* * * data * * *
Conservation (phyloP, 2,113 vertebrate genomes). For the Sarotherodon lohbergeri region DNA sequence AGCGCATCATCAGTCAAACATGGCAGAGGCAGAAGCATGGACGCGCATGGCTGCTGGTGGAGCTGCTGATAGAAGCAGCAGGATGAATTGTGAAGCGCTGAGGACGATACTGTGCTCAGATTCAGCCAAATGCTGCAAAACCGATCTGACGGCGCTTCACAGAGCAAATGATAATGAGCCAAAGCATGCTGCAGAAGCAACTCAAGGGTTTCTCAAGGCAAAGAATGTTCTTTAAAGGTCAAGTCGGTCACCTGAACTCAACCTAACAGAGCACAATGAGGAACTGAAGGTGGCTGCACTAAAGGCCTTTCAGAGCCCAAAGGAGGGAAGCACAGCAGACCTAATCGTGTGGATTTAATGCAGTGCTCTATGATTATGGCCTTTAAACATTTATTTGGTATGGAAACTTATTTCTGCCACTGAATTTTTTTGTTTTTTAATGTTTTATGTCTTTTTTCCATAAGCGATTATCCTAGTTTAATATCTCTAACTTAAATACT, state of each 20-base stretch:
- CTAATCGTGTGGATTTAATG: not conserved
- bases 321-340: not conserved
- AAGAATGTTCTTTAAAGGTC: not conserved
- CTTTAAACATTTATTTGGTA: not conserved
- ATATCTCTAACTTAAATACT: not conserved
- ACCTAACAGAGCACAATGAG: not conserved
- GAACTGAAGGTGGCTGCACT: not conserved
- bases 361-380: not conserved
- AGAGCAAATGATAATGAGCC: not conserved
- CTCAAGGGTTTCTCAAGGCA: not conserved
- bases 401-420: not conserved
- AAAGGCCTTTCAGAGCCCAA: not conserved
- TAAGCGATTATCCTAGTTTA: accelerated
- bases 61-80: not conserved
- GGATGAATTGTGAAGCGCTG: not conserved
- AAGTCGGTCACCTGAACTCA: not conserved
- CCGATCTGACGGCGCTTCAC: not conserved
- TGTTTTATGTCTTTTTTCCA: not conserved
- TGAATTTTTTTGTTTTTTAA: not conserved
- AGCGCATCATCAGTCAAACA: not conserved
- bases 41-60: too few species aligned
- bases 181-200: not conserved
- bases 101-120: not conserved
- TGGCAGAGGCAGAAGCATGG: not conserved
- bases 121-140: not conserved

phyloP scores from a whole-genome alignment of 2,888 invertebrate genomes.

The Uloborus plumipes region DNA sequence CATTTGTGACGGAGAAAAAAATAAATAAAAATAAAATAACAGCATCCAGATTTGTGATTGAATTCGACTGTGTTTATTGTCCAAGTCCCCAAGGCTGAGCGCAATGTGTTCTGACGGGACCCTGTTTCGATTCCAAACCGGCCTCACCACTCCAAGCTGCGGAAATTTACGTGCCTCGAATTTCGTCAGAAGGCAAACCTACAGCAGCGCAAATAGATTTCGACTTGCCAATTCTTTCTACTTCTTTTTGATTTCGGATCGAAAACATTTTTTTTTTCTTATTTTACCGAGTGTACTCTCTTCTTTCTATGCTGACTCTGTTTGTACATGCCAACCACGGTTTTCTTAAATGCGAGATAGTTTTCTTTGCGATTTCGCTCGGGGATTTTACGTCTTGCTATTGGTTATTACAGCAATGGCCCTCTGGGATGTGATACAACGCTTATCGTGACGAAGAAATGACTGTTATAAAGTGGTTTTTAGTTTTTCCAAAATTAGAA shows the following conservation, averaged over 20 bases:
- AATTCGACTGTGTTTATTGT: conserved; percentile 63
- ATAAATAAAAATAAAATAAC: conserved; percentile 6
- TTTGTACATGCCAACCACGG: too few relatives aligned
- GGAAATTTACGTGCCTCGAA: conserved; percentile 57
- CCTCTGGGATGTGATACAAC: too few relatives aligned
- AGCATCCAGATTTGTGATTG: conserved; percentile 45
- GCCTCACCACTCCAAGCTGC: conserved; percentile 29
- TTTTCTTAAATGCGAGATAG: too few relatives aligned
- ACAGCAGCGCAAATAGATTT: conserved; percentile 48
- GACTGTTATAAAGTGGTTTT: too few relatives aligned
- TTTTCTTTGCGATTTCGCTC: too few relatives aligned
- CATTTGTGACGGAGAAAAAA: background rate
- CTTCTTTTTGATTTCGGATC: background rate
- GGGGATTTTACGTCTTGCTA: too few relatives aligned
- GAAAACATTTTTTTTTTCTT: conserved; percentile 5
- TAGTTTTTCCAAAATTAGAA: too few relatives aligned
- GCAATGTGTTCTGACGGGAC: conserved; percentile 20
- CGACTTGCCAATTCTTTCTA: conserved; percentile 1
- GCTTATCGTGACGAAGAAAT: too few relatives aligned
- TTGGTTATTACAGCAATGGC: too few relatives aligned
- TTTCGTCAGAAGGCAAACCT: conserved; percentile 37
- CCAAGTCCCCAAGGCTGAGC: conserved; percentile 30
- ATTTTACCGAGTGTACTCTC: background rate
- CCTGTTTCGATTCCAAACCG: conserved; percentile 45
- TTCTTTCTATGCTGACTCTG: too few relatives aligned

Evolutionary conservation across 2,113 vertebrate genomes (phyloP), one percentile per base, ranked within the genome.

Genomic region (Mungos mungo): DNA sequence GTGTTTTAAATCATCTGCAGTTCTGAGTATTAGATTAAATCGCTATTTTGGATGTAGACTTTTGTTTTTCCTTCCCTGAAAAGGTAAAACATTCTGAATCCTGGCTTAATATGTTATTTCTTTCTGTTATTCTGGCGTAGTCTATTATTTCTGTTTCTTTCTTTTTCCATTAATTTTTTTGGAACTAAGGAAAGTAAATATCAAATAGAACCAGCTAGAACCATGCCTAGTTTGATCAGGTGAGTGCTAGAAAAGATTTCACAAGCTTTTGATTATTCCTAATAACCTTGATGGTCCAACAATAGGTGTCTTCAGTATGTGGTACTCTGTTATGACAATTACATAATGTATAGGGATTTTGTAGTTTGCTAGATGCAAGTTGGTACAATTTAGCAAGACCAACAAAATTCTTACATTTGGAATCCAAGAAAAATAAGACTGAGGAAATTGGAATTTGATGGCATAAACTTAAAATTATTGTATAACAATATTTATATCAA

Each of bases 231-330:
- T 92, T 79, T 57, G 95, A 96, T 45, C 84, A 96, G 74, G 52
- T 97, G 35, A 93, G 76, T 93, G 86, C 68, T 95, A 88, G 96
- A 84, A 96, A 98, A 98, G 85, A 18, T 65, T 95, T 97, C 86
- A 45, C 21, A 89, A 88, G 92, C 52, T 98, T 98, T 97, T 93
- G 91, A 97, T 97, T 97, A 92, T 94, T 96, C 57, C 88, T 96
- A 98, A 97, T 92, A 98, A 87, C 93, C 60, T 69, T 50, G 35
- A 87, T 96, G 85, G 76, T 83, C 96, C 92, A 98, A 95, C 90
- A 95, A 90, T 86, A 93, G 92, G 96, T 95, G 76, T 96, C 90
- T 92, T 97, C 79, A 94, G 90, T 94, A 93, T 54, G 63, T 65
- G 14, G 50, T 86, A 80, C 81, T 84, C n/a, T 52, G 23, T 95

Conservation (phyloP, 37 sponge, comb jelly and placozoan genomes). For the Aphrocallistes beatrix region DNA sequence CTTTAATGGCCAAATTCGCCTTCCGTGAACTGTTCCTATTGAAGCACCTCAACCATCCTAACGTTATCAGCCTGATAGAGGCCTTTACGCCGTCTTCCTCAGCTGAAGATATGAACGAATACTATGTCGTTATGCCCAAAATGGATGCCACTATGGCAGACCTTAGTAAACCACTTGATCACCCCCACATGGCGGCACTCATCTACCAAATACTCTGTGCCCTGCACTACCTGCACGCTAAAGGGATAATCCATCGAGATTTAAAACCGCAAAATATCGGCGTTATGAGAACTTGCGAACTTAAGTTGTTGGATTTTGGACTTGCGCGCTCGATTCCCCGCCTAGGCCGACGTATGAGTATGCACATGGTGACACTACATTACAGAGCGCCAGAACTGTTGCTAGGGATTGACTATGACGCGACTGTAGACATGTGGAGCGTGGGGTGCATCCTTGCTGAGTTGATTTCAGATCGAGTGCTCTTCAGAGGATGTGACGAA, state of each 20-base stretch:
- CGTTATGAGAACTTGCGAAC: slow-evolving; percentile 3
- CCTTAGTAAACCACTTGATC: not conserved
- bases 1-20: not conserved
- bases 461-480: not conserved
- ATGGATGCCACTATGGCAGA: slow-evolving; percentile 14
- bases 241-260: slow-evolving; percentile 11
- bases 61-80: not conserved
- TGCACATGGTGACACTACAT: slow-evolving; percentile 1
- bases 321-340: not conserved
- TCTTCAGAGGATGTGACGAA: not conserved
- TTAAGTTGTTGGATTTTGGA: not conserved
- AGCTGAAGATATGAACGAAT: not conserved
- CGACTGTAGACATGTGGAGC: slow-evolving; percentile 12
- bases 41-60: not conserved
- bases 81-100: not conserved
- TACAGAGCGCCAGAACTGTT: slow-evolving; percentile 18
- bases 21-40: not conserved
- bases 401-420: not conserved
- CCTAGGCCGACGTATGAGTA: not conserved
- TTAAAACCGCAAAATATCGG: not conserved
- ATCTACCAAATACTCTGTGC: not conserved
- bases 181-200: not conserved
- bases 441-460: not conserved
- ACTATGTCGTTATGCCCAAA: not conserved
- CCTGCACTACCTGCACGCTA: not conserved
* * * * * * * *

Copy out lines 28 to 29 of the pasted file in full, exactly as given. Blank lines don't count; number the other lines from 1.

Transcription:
The Uloborus plumipes region DNA sequence CATTTGTGACGGAGAAAAAAATAAATAAAAATAAAATAACAGCATCCAGATTTGTGATTGAATTCGACTGTGTTTATTGTCCAAGTCCCCAAGGCTGAGCGCAATGTGTTCTGACGGGACCCTGTTTCGATTCCAAACCGGCCTCACCACTCCAAGCTGCGGAAATTTACGTGCCTCGAATTTCGTCAGAAGGCAAACCTACAGCAGCGCAAATAGATTTCGACTTGCCAATTCTTTCTACTTCTTTTTGATTTCGGATCGAAAACATTTTTTTTTTCTTATTTTACCGAGTGTACTCTCTTCTTTCTATGCTGACTCTGTTTGTACATGCCAACCACGGTTTTCTTAAATGCGAGATAGTTTTCTTTGCGATTTCGCTCGGGGATTTTACGTCTTGCTATTGGTTATTACAGCAATGGCCCTCTGGGATGTGATACAACGCTTATCGTGACGAAGAAATGACTGTTATAAAGTGGTTTTTAGTTTTTCCAAAATTAGAA shows the following conservation, averaged over 20 bases:
- AATTCGACTGTGTTTATTGT: conserved; percentile 63